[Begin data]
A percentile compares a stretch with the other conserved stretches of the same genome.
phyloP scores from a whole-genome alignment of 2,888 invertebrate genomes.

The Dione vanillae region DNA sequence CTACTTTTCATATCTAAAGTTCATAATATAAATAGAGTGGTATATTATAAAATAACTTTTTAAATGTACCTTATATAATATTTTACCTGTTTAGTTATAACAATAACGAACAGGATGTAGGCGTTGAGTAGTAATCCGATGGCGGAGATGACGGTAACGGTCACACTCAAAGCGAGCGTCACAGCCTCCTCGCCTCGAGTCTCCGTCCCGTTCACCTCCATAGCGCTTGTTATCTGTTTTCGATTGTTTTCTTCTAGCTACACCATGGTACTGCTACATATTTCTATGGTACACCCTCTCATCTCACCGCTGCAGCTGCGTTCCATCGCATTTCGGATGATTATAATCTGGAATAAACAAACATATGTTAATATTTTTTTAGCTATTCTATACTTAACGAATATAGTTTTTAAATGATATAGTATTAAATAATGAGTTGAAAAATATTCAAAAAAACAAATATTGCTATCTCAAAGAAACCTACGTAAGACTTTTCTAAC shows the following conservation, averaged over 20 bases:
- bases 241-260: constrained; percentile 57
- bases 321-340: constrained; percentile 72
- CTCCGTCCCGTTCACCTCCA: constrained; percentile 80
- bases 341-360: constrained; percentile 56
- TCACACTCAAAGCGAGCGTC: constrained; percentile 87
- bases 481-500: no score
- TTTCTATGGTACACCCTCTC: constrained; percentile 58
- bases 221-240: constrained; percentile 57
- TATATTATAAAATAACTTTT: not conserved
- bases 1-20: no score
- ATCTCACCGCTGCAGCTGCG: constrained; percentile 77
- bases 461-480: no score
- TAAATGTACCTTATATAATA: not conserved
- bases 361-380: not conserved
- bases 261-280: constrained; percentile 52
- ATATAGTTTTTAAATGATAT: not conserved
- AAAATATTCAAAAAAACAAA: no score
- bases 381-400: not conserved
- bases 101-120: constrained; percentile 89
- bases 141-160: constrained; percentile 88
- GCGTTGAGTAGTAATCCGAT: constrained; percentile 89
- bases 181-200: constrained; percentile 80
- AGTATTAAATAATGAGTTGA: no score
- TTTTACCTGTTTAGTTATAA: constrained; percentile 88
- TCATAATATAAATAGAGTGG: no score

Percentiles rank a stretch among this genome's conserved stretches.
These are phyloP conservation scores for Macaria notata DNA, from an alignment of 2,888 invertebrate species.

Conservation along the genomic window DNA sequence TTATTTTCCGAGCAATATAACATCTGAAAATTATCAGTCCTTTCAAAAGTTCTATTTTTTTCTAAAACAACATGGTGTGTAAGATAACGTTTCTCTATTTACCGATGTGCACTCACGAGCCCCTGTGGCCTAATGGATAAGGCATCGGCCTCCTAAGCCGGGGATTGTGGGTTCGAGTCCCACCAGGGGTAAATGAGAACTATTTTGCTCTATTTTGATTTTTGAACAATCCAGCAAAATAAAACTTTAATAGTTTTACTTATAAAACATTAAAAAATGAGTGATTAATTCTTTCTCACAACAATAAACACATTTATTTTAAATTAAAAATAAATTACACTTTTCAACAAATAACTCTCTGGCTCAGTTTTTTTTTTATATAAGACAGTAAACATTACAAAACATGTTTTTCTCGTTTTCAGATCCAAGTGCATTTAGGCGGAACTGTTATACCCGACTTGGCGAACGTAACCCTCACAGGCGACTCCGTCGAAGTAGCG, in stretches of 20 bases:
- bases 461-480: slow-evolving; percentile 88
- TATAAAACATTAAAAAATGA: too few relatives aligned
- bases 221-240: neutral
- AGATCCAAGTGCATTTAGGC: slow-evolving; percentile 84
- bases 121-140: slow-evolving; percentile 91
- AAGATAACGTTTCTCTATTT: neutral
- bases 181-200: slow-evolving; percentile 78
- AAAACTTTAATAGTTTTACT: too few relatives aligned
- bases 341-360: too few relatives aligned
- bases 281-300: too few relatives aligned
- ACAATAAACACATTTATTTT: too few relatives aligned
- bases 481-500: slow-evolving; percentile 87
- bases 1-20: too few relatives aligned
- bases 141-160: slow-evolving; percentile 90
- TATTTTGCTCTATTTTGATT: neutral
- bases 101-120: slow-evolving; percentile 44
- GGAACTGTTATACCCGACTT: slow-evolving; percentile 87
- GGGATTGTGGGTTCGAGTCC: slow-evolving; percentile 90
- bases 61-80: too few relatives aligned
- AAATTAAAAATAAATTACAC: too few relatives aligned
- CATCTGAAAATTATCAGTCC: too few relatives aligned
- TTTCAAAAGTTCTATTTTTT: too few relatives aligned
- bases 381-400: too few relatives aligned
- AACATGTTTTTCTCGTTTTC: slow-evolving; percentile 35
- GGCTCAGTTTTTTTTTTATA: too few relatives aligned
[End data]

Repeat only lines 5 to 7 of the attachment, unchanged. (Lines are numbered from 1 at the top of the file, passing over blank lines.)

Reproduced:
- bases 321-340: constrained; percentile 72
- CTCCGTCCCGTTCACCTCCA: constrained; percentile 80
- bases 341-360: constrained; percentile 56